'Nothing can be done without corruption' in Bosnia

As Bosnia tries to recover from its devastating 1992-1995 war, many fear corruption has crippled society to such an extent that it has become a way of life for locals.

“It seems that nothing can be done in this country without corruption and bribery,” Bosnian Serb Prime Minister Pero Bukejlovic said recently.

Research by the global graft watchdog Transparency International (TI) shows “nepotism and cronyism in our society has reached enormous proportions, especially in education”, says Darijo Lazic, its programme manager for Bosnia.

“The corruption in education is the most harmful because it ‘teaches’ people to carry on with corruption later in their lives,” Lazic says, adding a recent opinion poll of 800 students by his organisation revealed 90% of them believed there was a problem with corruption at their faculties.

During the war, the forgery of university diplomas became widespread in the country.

This was because many people took advantage of a policy allowing people who claimed to have lost personal documents during the conflict to apply for degrees, as long as they were backed by two witnesses.

For many of those who did so, the simple procedure became an easy way for them to enter into their desired profession, rather than sweating over exams for years.

“Incompetent and immoral individuals have turned Bosnian universities into places where you can buy diplomas, titles and professions,” Radojka Prastalo, a representative of the Bosnian Serb association of professors, says bitterly.

In order “to pass exams, students are ready to bribe officials with up to €500”, says TI’s Lazic, adding he got the information from pupils who reported the corrupt practices.

“Corruption is present at faculties, secondary schools and even primary schools,” says Lazic’s colleague Gordana Vuckovic.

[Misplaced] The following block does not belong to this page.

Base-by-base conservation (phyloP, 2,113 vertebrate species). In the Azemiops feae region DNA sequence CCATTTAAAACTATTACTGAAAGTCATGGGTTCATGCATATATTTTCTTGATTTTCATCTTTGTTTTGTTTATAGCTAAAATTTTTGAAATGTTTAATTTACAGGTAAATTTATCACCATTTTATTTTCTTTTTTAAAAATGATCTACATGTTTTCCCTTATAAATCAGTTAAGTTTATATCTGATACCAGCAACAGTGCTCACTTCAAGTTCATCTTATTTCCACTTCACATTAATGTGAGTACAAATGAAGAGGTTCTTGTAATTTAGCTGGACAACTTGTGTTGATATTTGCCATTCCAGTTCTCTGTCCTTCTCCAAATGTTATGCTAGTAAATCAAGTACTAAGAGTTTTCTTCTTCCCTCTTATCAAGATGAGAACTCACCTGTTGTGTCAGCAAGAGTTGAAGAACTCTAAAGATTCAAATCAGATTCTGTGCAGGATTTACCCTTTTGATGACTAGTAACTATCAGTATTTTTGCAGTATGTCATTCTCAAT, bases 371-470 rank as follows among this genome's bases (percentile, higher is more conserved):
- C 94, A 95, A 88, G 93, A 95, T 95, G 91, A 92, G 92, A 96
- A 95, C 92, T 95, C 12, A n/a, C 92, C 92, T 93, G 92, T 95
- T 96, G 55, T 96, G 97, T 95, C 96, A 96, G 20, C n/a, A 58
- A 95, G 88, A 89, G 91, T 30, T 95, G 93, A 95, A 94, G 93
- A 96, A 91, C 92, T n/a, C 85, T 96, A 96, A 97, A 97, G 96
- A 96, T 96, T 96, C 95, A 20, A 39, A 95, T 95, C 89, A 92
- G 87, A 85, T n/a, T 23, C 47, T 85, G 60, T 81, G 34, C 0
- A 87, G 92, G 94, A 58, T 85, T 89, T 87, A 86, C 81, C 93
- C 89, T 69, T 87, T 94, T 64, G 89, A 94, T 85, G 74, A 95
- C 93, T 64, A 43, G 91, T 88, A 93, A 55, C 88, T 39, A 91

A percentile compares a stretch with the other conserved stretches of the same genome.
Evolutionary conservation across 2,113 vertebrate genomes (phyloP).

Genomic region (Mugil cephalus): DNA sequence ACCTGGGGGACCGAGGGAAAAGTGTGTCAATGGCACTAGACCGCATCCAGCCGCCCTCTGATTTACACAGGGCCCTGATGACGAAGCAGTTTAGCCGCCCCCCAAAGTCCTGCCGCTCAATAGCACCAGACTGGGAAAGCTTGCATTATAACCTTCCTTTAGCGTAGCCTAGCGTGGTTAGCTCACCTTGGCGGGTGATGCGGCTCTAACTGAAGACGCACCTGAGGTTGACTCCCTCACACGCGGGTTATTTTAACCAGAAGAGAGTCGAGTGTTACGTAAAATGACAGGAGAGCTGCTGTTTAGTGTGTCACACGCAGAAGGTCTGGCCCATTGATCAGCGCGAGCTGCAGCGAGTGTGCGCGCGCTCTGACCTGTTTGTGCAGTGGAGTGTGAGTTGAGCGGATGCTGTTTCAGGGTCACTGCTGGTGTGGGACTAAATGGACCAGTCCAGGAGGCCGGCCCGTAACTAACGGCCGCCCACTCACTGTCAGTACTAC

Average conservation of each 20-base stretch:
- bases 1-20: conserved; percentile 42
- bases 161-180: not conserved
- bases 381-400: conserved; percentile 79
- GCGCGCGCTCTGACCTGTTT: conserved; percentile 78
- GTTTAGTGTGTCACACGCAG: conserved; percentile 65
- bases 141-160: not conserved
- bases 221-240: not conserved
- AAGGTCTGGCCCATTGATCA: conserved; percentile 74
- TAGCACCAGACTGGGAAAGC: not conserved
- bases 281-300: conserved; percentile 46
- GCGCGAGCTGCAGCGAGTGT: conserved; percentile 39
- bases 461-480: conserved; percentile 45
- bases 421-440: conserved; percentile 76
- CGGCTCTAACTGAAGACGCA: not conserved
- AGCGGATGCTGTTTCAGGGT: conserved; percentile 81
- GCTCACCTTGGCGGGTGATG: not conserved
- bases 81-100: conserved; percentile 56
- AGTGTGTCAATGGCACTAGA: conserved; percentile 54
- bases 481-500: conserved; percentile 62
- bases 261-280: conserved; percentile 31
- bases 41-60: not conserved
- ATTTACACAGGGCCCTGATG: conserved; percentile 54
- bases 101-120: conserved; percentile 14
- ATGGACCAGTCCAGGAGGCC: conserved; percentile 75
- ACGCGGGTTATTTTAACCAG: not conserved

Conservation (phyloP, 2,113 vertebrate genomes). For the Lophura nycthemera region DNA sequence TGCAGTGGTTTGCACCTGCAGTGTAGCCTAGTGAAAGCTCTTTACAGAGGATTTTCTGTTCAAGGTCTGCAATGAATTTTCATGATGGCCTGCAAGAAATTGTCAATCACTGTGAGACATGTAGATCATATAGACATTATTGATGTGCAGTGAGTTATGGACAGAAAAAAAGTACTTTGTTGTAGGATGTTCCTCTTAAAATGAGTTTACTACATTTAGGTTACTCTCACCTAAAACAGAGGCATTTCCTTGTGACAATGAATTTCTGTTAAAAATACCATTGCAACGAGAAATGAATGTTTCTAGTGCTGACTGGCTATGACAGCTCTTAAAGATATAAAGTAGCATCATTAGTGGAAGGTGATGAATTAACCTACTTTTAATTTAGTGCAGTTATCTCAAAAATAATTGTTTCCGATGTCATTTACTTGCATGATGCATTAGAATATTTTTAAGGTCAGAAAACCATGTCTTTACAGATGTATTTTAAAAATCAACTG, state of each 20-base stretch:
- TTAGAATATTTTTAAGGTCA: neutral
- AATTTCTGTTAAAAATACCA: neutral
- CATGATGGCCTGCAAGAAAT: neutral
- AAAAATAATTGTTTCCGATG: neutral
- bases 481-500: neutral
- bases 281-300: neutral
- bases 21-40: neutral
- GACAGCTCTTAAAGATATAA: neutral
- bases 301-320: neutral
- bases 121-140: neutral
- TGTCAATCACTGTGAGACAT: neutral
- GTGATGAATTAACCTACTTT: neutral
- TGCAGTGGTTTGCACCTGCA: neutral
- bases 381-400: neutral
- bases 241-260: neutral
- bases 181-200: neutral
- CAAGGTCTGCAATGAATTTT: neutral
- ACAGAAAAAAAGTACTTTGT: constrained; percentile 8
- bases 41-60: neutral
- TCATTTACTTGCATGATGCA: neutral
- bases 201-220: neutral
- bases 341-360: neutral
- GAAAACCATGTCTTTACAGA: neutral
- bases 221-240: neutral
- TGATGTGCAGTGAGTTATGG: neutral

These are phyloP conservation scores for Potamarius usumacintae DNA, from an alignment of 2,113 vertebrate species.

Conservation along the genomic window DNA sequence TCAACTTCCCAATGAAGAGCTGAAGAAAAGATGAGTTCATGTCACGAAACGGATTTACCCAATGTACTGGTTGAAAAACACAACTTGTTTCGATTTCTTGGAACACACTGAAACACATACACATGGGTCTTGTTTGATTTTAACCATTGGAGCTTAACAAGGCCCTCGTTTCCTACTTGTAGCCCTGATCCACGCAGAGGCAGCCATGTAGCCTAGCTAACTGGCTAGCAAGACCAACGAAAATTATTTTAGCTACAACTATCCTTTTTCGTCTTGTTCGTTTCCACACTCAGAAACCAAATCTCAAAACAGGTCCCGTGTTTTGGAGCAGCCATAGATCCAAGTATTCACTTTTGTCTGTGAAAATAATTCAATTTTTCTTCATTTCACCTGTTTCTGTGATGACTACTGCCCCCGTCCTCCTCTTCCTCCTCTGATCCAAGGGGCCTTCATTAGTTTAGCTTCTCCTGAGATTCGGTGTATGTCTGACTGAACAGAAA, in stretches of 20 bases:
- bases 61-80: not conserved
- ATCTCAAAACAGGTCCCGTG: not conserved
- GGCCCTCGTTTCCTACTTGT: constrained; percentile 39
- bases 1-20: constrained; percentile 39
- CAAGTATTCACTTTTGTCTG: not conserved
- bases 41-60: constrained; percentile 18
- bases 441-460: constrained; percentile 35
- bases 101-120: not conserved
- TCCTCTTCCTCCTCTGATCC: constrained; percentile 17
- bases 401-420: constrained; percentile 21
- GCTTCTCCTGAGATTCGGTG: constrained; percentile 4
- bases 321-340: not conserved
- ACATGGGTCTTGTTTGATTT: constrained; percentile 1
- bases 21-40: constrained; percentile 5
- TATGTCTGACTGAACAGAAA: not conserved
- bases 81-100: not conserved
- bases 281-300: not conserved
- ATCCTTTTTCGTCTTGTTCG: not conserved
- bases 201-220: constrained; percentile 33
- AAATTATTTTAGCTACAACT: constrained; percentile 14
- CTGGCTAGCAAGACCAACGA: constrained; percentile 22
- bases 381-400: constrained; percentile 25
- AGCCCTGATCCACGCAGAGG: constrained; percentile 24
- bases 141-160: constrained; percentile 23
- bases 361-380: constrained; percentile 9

“Even some documents for majors and doctorates are also disputable. For example, we have cases where a doctorate was reached at technical faculties within one year. That’s impossible,” Lazic explains.

“I know some students who passed almost every exam by bribing their professors.
Those who have money don’t want to study,” says one Banja Luka student.

In a raid last year, police in Banja Luka seized thousands of forged diplomas and other documents. One instruction note to forgers read: “The client doesn’t want to be a dentist any more, now he wants to be a surgeon.”

A woman who for years was a chief paediatric surgeon was recently discovered to have had completed only one year of her medical studies.

In a 2005 corruption study, Bosnia was ranked 96th, alongside African and some Asian countries, Transparency’s spokesperson Srdjan Blagovcanin says, warning that “Bosnia records higher corruption levels every year”.

“TI believes that the reason for the stagnation of the fight against corruption in Bosnia is ties of the political elite with organised crime,” Blagovcanin says. “It is not a secret in Bosnia that a very big number of politicians have very close connections with people from the other side of the law, and numerous investigations of people with previous or current high positions confirm that.”

Corruption is also present in health care, police, customs services and the judiciary, among other fields.

The chairperson of Bosnia’s Constitutional Court, Mate Tadic, is facing corruption charges, after he allegedly took a bribe from a local company in return for decisions in the company’s favour.—Sapa-AFP

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